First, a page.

62 OUTDOOR RADON MEASUREMENTS 111 Outdoor 222 Rn gas and 222 Rn progeny measurements have been made in over 70 Iowa counties during 1995, 1996 and Geometric mean (GSD) = 0.8 pCi/L (1.4) Steck DJ et al. Environmental Health Perspectives 107(2): , 1999

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64 Outdoor Radon in Iowa

65 OUTDOOR 222 Rn EXPOSURE  The mean outdoor kriged radon concentration within 1 mile of the home is weighted at 50%.  The mean outdoor kriged radon concentration from 1 to 20 miles away from the home is weighted at 50% with decreasing weight as you progress from 1 to 20 miles away.

66 OUTDOOR 222 Rn EXPOSURE 1 mi.20 mi.

67 COMPREHENSIVE RADON EXPOSURE Home Exposure Outdoor Exposure Other Building Exposure

68 OTHER BUILDING 222 Rn EXPOSURE Time spent in other building (Cases 14.2% Controls 14.4 %) Linked to 50% of kriged radon value for the 1st floor measurements (from control homes) weighted for surrounding 20 miles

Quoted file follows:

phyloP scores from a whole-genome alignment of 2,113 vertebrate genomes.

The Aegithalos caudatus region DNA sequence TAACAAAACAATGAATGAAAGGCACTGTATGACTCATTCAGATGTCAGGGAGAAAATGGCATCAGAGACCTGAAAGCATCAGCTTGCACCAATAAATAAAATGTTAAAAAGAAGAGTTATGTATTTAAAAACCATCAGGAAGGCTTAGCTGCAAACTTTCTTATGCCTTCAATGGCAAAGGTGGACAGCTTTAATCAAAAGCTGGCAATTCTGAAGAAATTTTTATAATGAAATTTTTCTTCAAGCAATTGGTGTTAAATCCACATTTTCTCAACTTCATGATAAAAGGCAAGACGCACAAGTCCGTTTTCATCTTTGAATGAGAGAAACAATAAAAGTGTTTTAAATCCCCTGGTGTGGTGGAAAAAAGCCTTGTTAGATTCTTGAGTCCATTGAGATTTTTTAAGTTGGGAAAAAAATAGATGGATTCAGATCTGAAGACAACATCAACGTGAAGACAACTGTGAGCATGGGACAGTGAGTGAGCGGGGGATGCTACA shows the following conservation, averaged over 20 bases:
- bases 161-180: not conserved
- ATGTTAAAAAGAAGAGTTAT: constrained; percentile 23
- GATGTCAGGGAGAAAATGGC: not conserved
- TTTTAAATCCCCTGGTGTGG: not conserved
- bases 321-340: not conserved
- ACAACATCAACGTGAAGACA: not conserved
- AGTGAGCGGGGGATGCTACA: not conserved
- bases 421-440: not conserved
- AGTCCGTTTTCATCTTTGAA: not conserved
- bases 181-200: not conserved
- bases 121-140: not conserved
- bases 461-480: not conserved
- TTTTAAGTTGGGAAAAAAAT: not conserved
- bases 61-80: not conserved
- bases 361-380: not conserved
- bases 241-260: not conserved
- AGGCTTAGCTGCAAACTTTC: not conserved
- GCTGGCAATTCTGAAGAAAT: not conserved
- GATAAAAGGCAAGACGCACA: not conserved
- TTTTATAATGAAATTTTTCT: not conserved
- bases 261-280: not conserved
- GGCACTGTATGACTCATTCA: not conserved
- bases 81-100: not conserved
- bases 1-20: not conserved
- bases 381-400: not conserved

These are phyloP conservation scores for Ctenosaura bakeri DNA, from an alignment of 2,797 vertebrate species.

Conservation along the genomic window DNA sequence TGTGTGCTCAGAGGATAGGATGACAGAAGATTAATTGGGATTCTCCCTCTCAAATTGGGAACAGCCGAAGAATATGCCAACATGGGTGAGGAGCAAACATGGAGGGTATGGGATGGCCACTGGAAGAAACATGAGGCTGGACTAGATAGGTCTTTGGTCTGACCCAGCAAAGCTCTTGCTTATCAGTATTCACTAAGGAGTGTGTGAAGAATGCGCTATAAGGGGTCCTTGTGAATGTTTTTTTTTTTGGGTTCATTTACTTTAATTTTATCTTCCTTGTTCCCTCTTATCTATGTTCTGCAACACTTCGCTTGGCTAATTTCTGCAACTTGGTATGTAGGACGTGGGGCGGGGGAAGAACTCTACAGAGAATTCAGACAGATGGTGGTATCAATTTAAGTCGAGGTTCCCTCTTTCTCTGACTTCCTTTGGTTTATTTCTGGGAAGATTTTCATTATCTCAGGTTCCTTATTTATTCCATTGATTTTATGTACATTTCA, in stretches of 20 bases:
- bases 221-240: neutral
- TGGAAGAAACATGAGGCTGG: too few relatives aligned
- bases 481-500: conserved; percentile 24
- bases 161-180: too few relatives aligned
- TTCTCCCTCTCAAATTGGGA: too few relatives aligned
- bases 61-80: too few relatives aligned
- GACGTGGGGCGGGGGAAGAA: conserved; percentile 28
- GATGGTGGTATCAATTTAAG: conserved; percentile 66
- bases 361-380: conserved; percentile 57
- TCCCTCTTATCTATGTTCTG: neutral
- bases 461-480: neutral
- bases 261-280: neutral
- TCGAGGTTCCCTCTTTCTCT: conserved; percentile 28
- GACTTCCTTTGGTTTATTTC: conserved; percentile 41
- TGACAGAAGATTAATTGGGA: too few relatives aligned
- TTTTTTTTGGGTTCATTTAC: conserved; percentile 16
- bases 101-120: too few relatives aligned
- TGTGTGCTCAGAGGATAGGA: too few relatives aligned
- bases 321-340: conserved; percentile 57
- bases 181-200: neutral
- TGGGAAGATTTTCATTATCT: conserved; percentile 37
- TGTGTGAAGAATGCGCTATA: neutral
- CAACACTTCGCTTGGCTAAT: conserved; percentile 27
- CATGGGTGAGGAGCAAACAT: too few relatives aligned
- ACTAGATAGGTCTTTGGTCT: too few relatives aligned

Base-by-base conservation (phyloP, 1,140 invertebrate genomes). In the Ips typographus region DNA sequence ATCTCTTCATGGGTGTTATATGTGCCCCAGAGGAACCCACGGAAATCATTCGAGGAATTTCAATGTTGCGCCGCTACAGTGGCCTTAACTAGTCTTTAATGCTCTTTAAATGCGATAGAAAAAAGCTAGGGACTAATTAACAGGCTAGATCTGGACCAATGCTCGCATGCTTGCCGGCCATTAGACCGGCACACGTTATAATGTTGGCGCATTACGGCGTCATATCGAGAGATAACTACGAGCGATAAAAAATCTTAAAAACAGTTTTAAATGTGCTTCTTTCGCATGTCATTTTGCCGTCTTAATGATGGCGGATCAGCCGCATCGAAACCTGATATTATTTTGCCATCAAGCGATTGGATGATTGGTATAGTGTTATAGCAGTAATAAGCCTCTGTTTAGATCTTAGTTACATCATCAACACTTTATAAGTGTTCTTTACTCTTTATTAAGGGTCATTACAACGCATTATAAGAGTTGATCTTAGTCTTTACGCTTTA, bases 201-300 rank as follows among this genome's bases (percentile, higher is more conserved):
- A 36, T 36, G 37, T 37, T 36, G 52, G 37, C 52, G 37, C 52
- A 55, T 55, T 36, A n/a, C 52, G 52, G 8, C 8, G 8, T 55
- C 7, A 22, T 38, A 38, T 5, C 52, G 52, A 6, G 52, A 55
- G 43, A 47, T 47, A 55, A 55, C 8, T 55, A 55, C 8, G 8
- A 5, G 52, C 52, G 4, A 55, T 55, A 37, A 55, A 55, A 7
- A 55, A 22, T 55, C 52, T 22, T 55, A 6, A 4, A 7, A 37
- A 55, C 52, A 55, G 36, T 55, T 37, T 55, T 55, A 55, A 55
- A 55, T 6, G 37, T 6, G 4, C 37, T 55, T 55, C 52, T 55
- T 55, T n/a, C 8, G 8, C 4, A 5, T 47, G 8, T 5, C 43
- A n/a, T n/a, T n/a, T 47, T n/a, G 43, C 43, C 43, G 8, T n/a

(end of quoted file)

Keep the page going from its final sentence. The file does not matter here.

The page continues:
69 FIRST STORY 222 Rn CONCENTRATIONS

70 222 Rn Exposure Occurring Away on Vacation or Business (1.5 pCi/L) (0.4 pCi/L) The average of the national mean indoor 222 Rn concentration (1.5 pCi/L) and national mean outdoor 222 Rn concentration (0.4 pCi/L). Case 5.0%, Control 4.9%

71 Exposure Model Combining Radon Levels and Subject Mobility Working level month cumulative exposure model: WLM 5-19   time l  radon l where the sum is over the years 5-19 prior to enrollment and includes the following locations: Home (individual floors, bedrooms, work area), Outside, Another Building, Away on Vacation/Business

72 IMPUTED VALUES Time Period % Population % Time Imputed Years 100 % 0 % Years 58 % 0 % 42 % 18 %

73 LOGISTIC REGRESSION RISK MODEL VARIABLES INCLUDED IN MODEL  Age (Dx or enrollment)  Education (yrs. attained)  Active smoking -- Pack-year rate -- Year since quit smoking or never smoker  Radon (continuous and categorical) OTHER VARIABLES CONSIDERED  Pre-existing lung disease  Number of children  Urban/rural status  Asbestos exposure  Family history of cancer

74 Design of a Case-Control Study Not Exposed Exposed DiseaseNo Disease Lung Cancer Cases Controls Exposed

75 Odds Ratio a c ad Odds Ratio = = b bc d ab cd CaseControl E+ E-